I see them every time I wait in the inescapably long lines at grocery store. They’re offering me so much. Fat-melting foods that “work like gastric bypass.” Sleep masks that prevent breast cancer. One day diets. And, of course, the perennial “medical miracles.” All these revelations can be mine with a simple magazine purchase.
It’s easy to dismiss the medical advice being propagated through the supermarket checkout aisle. Who would take health advice from a magazine sitting next to a box of Snickers and the National Enquirer? This visceral elitism, however, is causing doctors and scientists to miss out on a powerful avenue for improving people’s health.
Mainstream health advice was “fake news” before it had a name.
It has remained rampant and popular because doctors have refused to engage with the popular press, except for their own profit. When we reject bringing our ideas to the most unpretentious of media outlets, then only mercenaries like Drs. Mehmet Oz and Andrew Weil adorn the covers of these rags. We cannot always stop quackery from being disseminated, but we can drown it out with accurate and nuanced information.
So here’s a challenge for my scientific and medical colleagues: publish your next article in Woman’s World. Or maybe in Family Circle, Real Simple, or Glamour. These magazines, and others like them, have circulations of over 1 million readers. If we insist on publishing medical knowledge only in obscure journals that are read by a few of our colleagues, we are ceding the public conversation to people without the appropriate experience and intentions. University press offices have started to aggressively “fill the gap” in health news. However, relying only on press offices to promote our work to the public allows these large organizations to prioritize their own success and aggrandizement above the public’s health. Effusive reports about preliminary trials and mouse studies contribute to “fake news” rather than counter it.
Academics are well aware of the flaws of modern peer review and journal publication. Except for a handful of high-impact journals, most articles are read only by the editors, the author, and their grad students. We publish in peer-reviewed journals because that’s what it takes to be taken seriously. Academic promotions are tied to journal publications. Scientific ideas are only considered “legitimate” if they appear in the academic press. The widely-recognized importance of citation counts and impact factors make it clear that journal articles are a fiat currency in academia as much as they are about the spread of scientific research. Predatory journals have exploded in the modern era to profit from manipulating this currency.
The value of peer-review and specialized conversation should be not dismissed. Sure, only a dozen people will read your article, but sometimes they’re the “right” dozen people. The peer-review and journal system should be improved, not destroyed. However, by showing we are willing to publish outside of academic publishing’s cultural hegemony, maybe academics can take back some of their power from journals as arbiters of scientific and medical knowledge. This exercise also offers us valuable practice in communicating our ideas not just to the people who study them but to the patients and citizens who will be directly affected by them.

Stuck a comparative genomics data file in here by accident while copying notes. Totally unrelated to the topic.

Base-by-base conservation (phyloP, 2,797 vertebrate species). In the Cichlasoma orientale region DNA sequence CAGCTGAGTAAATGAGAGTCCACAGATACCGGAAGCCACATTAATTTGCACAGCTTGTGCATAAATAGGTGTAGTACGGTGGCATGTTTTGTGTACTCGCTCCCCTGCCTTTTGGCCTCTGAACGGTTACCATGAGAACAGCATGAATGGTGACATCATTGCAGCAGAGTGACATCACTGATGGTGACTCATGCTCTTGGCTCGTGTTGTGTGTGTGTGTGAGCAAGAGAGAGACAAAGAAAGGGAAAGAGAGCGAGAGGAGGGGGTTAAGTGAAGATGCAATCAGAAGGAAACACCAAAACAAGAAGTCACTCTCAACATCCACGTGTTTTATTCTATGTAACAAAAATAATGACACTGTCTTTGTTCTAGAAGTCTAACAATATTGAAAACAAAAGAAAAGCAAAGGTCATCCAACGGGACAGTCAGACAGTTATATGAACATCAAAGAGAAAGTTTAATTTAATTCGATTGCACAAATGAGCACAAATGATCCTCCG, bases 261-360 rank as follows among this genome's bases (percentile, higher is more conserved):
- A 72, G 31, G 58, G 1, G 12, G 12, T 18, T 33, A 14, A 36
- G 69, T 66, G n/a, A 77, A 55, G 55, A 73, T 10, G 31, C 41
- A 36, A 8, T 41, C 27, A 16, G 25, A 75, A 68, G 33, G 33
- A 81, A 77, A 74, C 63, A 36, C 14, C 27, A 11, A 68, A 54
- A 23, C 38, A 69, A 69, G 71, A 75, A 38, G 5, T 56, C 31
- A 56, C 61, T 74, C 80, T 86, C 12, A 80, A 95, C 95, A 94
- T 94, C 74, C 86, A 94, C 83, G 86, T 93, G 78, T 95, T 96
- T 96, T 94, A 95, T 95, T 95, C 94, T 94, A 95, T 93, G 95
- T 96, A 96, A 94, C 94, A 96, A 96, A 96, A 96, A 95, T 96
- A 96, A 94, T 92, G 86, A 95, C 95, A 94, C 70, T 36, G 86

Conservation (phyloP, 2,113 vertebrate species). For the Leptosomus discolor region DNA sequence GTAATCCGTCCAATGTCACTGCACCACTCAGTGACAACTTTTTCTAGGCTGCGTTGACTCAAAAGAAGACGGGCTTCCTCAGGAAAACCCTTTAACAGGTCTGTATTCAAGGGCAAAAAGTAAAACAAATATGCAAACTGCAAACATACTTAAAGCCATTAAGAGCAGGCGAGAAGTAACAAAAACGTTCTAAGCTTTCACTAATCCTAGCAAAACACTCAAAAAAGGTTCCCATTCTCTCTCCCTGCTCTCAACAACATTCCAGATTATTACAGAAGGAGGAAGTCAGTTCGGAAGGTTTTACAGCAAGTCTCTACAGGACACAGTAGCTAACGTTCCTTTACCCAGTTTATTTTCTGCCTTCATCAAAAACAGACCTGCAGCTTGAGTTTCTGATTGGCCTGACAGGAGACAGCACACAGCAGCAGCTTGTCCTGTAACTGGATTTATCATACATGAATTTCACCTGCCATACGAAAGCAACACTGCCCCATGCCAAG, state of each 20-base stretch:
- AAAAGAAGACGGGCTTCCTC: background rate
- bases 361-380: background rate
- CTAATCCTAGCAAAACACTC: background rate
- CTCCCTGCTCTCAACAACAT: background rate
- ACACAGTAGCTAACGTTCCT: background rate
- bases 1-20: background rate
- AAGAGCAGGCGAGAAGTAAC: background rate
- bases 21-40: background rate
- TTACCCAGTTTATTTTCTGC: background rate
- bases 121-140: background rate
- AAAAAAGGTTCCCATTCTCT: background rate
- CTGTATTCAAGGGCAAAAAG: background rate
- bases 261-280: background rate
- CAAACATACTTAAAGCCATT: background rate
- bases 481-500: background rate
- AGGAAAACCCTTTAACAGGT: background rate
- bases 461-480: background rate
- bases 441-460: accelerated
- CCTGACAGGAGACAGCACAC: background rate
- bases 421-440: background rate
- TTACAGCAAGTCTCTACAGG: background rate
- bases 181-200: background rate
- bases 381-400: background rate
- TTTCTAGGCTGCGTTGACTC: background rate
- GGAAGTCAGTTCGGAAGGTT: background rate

The Woman’s World challenge isn’t just for our benefit. It’s also for the benefit of everyday people who crave medical information and use the convenience of the popular media to receive it. Too many people today still lack the access and financial capacity to receive all the medical care and education they need. Too many health resources target wealthy, educated patients, rather than reaching out to every community that needs this knowledge. I dare say that there may even be a hint of sexism at our dismissal of “women’s” magazines as an influential medium for the public good. The intelligentsia’s surprise at Teen Vogue’s quality reporting is emblematic of this mild chauvinism. Since academics, doctors, and other professionals still equate exclusivity with value, I am challenging us to try populism on for size.
I call this a challenge because I recognize it’s not an easy transition from journal to supermarket broadsheet. These magazines frequently promote sensational and unproven health ideas, and we don’t want our ideas associated with this stigma. We have a situation right out of a game theory textbook: we would all benefit from improving the information in the popular media, but no one wants to take the risk first.
The style and connections required for mass media publishing are separate from those needed for academic publishing. It can be scary to start from square one. There have been some admirable attempts to help doctors and academics break into this world. The OpEd Project supports academics who want to publish in the mainstream media. The Conversation publishes syndicated articles by academics. For years, Health News Review has been taking the mainstream media to task for poor health reporting. We need all the support we can get as we strive to communicate our ideas in an appealing, clear way.
Now let’s take another small step. We can improve the public’s health by asking every doctor and scientist to complete the challenge of submitting one article or idea to a mainstream publication. Patients should be encouraging their doctor to write for their local paper. Magazines should be reaching out to respected doctors and academics who remain “undiscovered.” We can have a tremendous impact if we start to think beyond impact factors.
Benjamin Mazer, MD is a resident in pathology at Yale-New Haven Hospital. His views are his own and don’t represent those of his employer.